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Adam Schiff says he will subpoena Michael Cohen to testify before his committee ‘if necessary’

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By Allan Smith

House Intelligence Committee Chairman Adam Schiff told CBS’s “Face the Nation” on Sunday that he will subpoena President Donald Trump’s former longtime attorney Michael Cohen to testify before his committee “if necessary.”

“Yes, we’ve given Michael Cohen a date that we’d like him to come in either voluntarily or, if necessary, by subpoena,” Schiff, D-Calif., told CBS’s Margaret Brennan.

Cohen is already slated to testify before the House Oversight Committee next month prior to the start of his three-year prison sentence. In a statement announcing his testimony to that congressional panel, Cohen said he looked “forward to having the privilege of being afforded a platform with which to give a full and credible account of the events which have transpired.”

Last year, Cohen pleaded guilty to nine federal felonies, including two campaign-finance violations stemming from his facilitation of hush payments to women who allege affairs with Trump and one related to making false statements to Congress about the scope and status of a proposed Trump Tower project in Moscow so he could be consistent with Trump’s public pronouncements.

Trump has denied any affairs and has accused Cohen of lying to get a reduced sentence. Following Cohen’s sentencing, Trump defended his efforts to build a Trump-branded tower in Russia while running for president of the United States as “very legal” and “very cool.”

In a disputed story, BuzzFeed reported last week that Trump ordered Cohen to lie to Congress about the proposed Trump Tower Moscow project. The report cited two federal law enforcement officials involved in an investigation of the matter and stated that special counsel Robert Mueller had documents and other evidence to back up the assertion.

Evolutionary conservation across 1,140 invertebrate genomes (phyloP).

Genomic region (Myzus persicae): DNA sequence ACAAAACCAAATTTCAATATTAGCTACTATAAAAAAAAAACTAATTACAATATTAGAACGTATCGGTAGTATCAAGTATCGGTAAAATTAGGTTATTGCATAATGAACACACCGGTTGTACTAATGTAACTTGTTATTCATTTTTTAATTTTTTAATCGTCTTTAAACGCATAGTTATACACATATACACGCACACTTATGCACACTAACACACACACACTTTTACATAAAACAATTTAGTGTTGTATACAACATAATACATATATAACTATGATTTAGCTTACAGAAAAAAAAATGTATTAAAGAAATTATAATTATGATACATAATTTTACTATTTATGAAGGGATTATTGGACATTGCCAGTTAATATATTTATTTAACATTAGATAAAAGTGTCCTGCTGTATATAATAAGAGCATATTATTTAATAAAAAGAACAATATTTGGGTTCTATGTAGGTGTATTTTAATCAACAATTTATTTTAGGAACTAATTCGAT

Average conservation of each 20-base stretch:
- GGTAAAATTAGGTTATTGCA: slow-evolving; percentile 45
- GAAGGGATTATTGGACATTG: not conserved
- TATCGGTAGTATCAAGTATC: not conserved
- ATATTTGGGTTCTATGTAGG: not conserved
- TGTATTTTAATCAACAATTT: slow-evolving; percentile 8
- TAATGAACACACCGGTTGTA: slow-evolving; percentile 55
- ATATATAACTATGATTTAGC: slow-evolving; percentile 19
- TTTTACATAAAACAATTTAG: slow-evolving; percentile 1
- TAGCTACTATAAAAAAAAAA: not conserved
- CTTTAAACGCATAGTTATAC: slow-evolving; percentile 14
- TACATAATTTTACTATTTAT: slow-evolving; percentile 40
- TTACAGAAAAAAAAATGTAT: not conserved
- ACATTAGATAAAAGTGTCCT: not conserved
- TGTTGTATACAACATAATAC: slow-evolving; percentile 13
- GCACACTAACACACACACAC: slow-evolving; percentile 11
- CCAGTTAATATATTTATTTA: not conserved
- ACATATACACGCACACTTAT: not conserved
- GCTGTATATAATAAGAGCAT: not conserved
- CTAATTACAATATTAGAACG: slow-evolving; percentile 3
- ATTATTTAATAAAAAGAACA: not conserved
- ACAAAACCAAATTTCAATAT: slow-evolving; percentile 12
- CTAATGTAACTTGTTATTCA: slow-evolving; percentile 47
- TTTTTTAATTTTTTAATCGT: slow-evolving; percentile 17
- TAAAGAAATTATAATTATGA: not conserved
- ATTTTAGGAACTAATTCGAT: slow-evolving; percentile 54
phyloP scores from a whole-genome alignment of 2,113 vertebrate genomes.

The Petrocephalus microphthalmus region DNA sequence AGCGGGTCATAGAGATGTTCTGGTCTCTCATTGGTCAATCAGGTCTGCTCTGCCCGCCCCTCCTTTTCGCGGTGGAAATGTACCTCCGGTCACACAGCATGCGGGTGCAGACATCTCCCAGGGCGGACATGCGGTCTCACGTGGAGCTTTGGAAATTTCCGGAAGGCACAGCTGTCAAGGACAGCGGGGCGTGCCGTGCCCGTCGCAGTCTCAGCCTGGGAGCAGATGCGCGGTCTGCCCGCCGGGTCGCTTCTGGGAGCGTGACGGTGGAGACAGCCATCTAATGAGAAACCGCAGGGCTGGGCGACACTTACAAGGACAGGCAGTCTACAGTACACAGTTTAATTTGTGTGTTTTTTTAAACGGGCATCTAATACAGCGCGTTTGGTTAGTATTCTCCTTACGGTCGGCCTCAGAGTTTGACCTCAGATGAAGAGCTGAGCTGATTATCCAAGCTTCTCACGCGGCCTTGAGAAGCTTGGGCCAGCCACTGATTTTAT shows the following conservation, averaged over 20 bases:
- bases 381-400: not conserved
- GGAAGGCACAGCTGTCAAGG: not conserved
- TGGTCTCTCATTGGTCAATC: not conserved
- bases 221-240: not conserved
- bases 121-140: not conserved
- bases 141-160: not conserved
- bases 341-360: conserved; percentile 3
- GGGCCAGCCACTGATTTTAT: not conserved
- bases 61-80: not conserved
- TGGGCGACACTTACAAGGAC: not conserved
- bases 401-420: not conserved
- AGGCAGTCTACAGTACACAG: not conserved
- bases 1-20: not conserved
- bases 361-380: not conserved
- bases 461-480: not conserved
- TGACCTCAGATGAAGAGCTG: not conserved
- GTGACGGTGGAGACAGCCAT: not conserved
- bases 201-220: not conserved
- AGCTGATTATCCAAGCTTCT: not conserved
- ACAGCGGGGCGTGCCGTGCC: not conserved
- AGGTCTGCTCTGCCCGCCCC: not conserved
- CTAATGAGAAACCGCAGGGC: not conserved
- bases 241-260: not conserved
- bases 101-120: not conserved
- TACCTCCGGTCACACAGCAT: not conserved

But on Friday, Mueller spokesperson Peter Carr disputed BuzzFeed’s report in an unprecedented statement from the Special Counsel’s Office, saying its “description of specific statements to the Special Counsel’s Office, and characterization of documents and testimony obtained by this office, regarding Michael Cohen’s Congressional testimony are not accurate.”

BuzzFeed is standing by its story, but the news site has yet to publish a follow-up on its original report.

Speaking with Brennan on Sunday, Schiff pointed to comments Trump’s personal attorney Rudy Giuliani made on a pair of Sunday show appearances and said he would further probe the matter.

“I guess this morning [Giuliani] said that he’s not writing off the possibility that the president did talk to Michael Cohen about his testimony or that others may have as well,” Schiff said. “And we need to know exactly what those conversations were. They’re certainly not protected by any kind of a privilege. And if anyone was instructing — whether it was the president or other people affiliated with the White House or the Trump Organization — encouraging a witness to lie, we need to know about it.”

“And I will say one other thing,” Schiff continued. “We know that the president’s public statements have been false as it pertains to his business dealings with Russia. And so the combination of his public falsehoods with false testimony before Congress certainly contributes to a picture of obstruction of justice.”

Giuliani said Sunday that he was “100 percent certain” that Trump never directed Cohen to lie to Congress, but Giuliani did leave the door open to the two men discussing Cohen’s 2017 testimony ahead of time.

If Trump did have discussions with Cohen about his testimony, Giuliani told CNN’s Jake Tapper on “State of the Union” that it “would be perfectly normal.”